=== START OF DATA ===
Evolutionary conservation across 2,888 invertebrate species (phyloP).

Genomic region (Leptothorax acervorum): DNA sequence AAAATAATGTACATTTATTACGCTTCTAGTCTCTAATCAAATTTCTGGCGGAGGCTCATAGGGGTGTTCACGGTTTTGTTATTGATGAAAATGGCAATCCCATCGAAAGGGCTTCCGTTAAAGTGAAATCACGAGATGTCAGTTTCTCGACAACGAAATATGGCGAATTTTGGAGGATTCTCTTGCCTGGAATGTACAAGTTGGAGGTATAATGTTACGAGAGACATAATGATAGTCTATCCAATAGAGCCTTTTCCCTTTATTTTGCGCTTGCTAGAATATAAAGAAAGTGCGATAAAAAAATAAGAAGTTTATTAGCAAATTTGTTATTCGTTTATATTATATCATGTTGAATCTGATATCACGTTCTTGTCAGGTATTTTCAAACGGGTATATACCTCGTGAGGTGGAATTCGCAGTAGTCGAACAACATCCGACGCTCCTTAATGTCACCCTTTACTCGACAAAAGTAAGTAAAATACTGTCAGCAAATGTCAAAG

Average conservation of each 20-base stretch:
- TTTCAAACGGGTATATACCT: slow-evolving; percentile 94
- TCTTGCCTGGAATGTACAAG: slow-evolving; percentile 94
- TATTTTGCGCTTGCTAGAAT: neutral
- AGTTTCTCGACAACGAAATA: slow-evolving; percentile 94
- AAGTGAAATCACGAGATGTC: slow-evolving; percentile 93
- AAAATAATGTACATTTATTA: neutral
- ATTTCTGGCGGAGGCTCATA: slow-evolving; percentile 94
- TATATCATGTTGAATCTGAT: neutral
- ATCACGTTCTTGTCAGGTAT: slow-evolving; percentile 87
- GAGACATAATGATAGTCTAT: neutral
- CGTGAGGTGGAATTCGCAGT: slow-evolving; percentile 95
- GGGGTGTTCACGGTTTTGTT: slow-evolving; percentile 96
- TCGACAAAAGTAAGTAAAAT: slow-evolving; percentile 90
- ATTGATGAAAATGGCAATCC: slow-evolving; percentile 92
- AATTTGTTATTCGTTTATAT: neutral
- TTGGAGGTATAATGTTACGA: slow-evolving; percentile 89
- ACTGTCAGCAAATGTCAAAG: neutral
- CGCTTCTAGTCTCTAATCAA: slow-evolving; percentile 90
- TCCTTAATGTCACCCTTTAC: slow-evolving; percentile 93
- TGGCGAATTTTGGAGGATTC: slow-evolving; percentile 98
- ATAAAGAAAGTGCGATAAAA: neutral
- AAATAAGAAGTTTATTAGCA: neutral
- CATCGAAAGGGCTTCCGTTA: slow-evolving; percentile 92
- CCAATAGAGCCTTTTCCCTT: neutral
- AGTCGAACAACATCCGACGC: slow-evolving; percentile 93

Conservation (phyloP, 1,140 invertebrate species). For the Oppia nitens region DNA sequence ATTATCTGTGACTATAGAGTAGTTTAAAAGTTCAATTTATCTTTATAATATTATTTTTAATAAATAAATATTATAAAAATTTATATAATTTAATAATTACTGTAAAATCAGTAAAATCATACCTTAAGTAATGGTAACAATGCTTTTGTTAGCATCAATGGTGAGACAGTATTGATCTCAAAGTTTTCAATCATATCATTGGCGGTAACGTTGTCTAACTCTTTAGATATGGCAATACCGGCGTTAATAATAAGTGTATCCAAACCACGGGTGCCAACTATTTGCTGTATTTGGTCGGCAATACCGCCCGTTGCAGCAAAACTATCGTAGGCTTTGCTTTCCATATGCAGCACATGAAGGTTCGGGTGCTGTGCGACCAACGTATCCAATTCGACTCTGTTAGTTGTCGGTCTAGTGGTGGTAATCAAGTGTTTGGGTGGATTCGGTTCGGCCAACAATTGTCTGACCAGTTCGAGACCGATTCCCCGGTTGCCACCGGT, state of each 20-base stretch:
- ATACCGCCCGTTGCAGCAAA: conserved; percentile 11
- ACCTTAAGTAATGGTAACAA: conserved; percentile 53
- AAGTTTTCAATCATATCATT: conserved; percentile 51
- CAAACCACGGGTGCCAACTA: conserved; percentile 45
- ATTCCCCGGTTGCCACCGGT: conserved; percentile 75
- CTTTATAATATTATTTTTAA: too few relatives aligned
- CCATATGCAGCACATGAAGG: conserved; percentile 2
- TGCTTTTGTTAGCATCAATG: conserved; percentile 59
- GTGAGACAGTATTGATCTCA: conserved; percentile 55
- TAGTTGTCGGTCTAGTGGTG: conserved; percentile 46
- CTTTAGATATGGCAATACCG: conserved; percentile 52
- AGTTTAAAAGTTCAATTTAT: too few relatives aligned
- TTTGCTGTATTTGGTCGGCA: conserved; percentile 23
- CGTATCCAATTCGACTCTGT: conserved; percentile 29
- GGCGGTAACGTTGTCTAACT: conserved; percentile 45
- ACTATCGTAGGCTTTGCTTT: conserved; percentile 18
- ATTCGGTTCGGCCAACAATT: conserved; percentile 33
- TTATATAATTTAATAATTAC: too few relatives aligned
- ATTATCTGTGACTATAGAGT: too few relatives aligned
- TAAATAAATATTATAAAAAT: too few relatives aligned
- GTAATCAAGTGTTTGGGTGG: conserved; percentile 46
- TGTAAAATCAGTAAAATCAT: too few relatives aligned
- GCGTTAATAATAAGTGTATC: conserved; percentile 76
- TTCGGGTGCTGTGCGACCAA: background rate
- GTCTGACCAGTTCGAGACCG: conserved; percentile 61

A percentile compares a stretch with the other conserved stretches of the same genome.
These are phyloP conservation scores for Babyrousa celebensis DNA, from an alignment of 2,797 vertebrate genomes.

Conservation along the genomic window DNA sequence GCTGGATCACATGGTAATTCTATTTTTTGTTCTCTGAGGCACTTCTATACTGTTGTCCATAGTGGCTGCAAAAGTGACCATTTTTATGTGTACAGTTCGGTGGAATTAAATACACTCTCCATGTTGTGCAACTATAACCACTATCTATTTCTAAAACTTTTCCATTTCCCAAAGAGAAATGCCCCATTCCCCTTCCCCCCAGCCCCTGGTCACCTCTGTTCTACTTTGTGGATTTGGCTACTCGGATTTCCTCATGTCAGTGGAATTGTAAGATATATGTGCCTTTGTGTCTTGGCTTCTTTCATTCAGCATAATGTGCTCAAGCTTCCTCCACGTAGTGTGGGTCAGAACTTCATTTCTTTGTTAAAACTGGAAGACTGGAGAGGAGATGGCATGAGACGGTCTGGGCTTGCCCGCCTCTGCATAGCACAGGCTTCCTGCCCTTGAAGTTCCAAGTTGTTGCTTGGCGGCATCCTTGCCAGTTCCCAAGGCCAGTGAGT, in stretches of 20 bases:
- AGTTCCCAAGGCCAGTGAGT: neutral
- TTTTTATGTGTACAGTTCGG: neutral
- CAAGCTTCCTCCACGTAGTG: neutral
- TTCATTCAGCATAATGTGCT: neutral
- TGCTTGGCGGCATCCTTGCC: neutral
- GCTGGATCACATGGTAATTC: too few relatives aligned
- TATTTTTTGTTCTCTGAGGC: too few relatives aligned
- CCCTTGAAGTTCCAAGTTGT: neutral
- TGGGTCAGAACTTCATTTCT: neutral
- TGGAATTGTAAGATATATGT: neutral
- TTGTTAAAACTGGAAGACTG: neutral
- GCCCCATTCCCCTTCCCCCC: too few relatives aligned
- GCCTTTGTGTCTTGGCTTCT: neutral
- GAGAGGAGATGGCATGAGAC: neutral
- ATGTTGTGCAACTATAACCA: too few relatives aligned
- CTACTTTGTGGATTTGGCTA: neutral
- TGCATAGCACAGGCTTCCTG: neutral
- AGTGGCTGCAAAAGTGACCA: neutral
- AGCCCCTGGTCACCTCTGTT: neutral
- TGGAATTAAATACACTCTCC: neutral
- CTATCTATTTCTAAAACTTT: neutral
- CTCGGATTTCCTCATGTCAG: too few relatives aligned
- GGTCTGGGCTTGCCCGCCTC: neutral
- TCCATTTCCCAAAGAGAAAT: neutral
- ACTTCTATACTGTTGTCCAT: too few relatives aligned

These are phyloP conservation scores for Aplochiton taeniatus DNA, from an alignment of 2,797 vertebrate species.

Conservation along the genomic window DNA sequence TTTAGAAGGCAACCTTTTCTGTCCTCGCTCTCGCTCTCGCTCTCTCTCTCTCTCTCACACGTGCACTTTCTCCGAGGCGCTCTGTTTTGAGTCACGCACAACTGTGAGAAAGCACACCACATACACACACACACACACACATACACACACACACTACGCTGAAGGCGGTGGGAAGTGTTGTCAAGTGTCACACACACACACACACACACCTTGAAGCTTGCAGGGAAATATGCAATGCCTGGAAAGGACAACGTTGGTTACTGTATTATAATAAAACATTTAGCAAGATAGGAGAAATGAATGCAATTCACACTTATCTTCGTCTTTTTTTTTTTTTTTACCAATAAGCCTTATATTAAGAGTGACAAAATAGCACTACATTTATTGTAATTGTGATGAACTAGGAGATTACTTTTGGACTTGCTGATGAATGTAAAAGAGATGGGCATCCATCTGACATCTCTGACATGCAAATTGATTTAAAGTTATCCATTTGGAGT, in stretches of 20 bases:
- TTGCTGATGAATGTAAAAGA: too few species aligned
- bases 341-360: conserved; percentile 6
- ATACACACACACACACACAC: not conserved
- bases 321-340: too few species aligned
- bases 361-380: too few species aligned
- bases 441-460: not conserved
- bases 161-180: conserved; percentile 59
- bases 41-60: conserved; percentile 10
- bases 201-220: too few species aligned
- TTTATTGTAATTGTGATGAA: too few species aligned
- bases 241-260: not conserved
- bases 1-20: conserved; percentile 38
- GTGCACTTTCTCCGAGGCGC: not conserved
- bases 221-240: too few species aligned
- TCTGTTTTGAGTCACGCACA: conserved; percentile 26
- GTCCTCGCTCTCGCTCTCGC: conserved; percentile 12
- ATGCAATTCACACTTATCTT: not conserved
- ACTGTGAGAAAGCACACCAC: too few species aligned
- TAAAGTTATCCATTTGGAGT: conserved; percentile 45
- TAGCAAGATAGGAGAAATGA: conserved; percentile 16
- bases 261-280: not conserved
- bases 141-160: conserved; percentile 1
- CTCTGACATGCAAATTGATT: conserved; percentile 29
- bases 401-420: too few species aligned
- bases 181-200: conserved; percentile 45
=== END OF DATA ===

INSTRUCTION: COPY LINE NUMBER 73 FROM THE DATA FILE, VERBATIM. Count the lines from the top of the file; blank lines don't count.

- CTACTTTGTGGATTTGGCTA: neutral